Officials at the Northeast Georgia Health System have made a sobering plea to the community: take precautions this holiday season or local medical facilities may have to choose who they treat.
“As the number of COVID-19 cases across the region, state and nation continue to climb, Northeast Georgia Health System leaders are asking for your help – and warning another post-holiday spike may force them to start rationing care,” a news release from the system said Wednesday, Dec. 23, referencing an ongoing rise in cases observed after the Thanksgiving holiday.
Since two days before Thanksgiving, just a month ago, cases of COVID-19 positive patients at NGHS facilities have more than doubled from 133 on Nov. 24 to 296 on Dec. 23.
Health system leaders said they’re struggling to find staff and space to care for the number of people they’re seeing come into NGHS facilities, and “frontline workers are exhausted.”
“If COVID cases continue to increase, we may be forced to start making decisions about who we can treat effectively and who we have to send elsewhere or turn away,” said Dr. Clifton Hastings, chief of medical staff for Northeast Georgia Medical Center in Gainesville. “That’s a decision no physician should have to make, and a situation no one in our community should have to face.”
On Wednesday, Dec. 23, the system saw its highest number of COVID-19-positive patients being treated at its facilities since the beginning of the pandemic in March — 296. That new peak rose above a previous one set on Dec. 19, at 279. On Christmas Eve, the number of total patients had dropped only by one. The system has, since Thanksgiving, seen several new peaks in case numbers at NGHS facilities.The average percentage of COVID-19 tests administered by the health system that come back positive has also risen sharply in the same period, from 16% to 28%, according to the NGHS release.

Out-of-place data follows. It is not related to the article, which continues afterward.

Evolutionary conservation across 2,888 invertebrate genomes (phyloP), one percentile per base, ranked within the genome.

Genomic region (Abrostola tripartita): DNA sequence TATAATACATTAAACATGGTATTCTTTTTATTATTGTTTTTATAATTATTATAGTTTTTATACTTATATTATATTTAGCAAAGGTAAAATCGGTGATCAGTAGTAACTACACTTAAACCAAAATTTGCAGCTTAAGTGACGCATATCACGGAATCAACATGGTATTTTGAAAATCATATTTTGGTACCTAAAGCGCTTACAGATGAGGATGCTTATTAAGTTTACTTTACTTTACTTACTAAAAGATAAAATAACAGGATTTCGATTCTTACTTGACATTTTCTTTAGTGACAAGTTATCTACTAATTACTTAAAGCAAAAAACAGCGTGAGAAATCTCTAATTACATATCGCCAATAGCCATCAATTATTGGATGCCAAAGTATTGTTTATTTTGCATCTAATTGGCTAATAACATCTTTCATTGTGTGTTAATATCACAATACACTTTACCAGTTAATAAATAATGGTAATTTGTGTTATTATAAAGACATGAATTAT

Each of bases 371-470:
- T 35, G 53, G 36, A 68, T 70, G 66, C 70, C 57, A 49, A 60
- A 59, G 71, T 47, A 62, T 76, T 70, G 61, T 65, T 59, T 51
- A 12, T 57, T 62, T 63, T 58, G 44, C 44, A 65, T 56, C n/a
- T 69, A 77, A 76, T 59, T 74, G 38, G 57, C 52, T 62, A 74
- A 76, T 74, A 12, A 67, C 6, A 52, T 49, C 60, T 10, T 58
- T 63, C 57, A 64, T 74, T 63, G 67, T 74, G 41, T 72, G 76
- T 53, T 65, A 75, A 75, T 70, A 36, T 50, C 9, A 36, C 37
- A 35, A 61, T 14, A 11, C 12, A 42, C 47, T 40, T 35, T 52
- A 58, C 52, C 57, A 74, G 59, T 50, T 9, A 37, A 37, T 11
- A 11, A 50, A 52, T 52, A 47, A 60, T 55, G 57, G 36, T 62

NGMC on Wednesday reported there were eight available beds in the hospital, and only two in the intensive care unit. The Braselton hospital reported 12 available beds and four in ICU.
NGHS is already using overflow space in a gym on the NGMC campus for less critical patients and has a mobile unit made of shipping containers set up outside the hospital.
“Early in the pandemic, we learned that limiting some services and expanding others can create additional space to care for patients – which we’ve continued to do – but we’re still faced with the challenge of maintaining enough qualified physicians and nurses to provide high-quality care,” said Dr. John Delzell, COVID-19 incident commander for NGHS. “We’re extremely thankful for the staffing support the state has supplied, and we will continue to request additional help, but hospitals across the state all need those same resources.”
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